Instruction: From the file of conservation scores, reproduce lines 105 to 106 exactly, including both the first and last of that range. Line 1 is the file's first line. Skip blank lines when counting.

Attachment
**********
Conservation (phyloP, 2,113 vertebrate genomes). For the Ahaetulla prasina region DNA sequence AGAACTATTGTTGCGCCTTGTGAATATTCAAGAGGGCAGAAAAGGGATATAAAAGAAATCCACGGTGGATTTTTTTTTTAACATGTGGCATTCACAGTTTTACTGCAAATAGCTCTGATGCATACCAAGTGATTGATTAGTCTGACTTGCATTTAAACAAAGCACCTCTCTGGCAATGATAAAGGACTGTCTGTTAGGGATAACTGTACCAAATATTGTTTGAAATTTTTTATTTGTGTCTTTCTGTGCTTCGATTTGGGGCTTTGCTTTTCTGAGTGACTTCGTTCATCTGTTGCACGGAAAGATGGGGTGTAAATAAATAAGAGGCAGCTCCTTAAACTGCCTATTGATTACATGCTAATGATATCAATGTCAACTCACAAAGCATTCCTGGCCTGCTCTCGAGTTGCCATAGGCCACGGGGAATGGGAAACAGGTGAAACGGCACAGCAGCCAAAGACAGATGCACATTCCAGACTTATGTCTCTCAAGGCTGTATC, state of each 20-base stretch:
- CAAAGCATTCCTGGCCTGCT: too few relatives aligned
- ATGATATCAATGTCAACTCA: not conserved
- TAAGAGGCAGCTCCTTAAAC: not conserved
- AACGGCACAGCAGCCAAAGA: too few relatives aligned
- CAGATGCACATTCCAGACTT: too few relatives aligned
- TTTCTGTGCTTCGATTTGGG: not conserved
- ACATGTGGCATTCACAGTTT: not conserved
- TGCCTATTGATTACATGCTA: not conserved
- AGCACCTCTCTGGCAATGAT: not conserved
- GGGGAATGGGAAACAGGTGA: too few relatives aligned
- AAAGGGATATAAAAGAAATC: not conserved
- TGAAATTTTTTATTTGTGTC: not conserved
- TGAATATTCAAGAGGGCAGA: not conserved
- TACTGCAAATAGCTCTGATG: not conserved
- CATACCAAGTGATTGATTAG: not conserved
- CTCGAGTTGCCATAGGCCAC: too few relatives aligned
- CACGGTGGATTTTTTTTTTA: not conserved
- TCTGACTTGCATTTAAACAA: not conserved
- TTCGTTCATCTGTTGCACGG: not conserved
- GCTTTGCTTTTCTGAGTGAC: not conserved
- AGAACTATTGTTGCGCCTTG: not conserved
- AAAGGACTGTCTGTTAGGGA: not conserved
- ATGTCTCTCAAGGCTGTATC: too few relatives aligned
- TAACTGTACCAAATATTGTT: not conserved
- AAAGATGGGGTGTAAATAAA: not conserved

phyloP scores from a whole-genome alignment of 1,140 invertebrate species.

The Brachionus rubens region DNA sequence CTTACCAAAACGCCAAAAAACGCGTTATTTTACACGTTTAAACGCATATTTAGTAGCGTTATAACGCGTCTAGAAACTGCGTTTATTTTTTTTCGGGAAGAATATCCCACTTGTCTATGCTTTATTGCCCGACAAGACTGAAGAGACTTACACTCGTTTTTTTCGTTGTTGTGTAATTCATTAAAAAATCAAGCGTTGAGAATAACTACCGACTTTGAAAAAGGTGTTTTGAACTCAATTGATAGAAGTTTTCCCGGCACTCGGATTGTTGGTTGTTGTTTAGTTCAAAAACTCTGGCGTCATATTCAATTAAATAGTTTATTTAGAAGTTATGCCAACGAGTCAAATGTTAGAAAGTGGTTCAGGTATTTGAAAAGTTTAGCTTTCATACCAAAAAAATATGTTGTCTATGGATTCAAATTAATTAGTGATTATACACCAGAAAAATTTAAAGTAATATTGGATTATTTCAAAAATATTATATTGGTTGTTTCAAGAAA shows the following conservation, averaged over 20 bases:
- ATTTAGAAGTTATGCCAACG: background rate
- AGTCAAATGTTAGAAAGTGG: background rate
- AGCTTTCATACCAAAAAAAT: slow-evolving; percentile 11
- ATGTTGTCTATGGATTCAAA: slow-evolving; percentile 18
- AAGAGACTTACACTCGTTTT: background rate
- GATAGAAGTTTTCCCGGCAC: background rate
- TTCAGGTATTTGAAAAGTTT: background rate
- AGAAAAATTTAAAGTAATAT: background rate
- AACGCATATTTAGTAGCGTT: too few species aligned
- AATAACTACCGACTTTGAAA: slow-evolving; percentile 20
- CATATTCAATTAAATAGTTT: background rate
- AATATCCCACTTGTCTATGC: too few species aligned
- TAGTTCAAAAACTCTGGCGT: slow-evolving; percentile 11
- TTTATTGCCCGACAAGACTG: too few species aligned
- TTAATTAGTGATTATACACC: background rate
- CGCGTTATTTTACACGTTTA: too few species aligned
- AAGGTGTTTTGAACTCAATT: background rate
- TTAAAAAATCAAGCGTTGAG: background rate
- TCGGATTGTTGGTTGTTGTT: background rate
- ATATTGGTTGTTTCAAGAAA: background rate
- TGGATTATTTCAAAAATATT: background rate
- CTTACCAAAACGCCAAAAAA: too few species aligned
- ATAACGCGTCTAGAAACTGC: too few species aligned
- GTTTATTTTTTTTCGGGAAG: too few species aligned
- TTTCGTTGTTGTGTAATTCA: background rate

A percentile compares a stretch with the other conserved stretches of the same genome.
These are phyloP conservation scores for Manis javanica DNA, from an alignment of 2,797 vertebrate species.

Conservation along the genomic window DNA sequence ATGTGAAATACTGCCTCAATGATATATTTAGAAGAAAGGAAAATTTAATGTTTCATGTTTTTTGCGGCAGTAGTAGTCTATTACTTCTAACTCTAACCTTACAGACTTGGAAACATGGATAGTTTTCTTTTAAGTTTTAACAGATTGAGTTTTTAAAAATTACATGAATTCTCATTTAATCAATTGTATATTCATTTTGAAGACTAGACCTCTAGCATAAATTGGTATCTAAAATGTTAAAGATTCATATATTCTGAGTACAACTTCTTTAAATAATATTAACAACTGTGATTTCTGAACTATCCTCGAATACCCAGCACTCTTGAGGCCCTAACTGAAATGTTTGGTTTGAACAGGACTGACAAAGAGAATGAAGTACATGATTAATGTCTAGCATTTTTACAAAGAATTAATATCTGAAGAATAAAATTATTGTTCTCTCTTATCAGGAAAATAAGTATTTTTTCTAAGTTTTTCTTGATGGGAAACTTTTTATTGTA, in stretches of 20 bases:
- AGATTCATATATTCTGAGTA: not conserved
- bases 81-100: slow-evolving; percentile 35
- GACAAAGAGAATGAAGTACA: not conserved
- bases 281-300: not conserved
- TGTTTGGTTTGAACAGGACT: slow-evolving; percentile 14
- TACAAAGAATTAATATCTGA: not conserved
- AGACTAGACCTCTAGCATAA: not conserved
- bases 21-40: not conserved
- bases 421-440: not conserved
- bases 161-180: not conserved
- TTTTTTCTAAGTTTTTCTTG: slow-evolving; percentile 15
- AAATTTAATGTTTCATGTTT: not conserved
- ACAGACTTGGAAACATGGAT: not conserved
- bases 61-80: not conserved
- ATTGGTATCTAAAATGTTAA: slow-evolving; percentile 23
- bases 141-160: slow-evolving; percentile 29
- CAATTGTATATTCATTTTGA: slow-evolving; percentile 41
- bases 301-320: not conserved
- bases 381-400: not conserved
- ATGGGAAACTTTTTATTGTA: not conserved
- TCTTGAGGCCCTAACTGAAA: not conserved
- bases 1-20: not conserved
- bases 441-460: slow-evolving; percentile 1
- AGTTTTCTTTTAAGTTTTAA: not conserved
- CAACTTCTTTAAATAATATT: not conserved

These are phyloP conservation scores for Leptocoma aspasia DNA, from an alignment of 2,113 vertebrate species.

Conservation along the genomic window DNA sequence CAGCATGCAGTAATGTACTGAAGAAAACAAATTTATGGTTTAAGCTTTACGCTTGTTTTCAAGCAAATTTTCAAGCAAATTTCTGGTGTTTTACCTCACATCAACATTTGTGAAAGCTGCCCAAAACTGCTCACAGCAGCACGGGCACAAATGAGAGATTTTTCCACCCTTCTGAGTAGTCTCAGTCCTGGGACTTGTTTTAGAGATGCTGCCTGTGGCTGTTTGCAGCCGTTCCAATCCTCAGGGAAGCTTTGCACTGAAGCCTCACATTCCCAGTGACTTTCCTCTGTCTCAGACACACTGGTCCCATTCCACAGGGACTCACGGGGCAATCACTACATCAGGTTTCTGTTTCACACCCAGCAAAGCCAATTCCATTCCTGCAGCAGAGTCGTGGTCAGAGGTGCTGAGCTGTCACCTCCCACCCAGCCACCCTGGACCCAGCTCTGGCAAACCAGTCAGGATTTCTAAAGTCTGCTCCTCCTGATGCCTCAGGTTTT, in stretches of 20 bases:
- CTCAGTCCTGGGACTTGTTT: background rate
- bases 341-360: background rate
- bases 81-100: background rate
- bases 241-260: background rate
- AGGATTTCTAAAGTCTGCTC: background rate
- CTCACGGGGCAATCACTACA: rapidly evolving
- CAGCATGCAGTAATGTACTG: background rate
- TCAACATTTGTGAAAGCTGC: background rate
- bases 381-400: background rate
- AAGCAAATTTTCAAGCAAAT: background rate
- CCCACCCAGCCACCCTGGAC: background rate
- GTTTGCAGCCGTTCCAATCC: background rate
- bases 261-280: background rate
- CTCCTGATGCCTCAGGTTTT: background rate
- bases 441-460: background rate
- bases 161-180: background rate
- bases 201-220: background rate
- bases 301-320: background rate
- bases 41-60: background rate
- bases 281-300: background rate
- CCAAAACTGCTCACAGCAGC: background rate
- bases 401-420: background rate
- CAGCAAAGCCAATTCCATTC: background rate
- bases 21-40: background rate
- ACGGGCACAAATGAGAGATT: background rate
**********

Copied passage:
- bases 401-420: background rate
- CAGCAAAGCCAATTCCATTC: background rate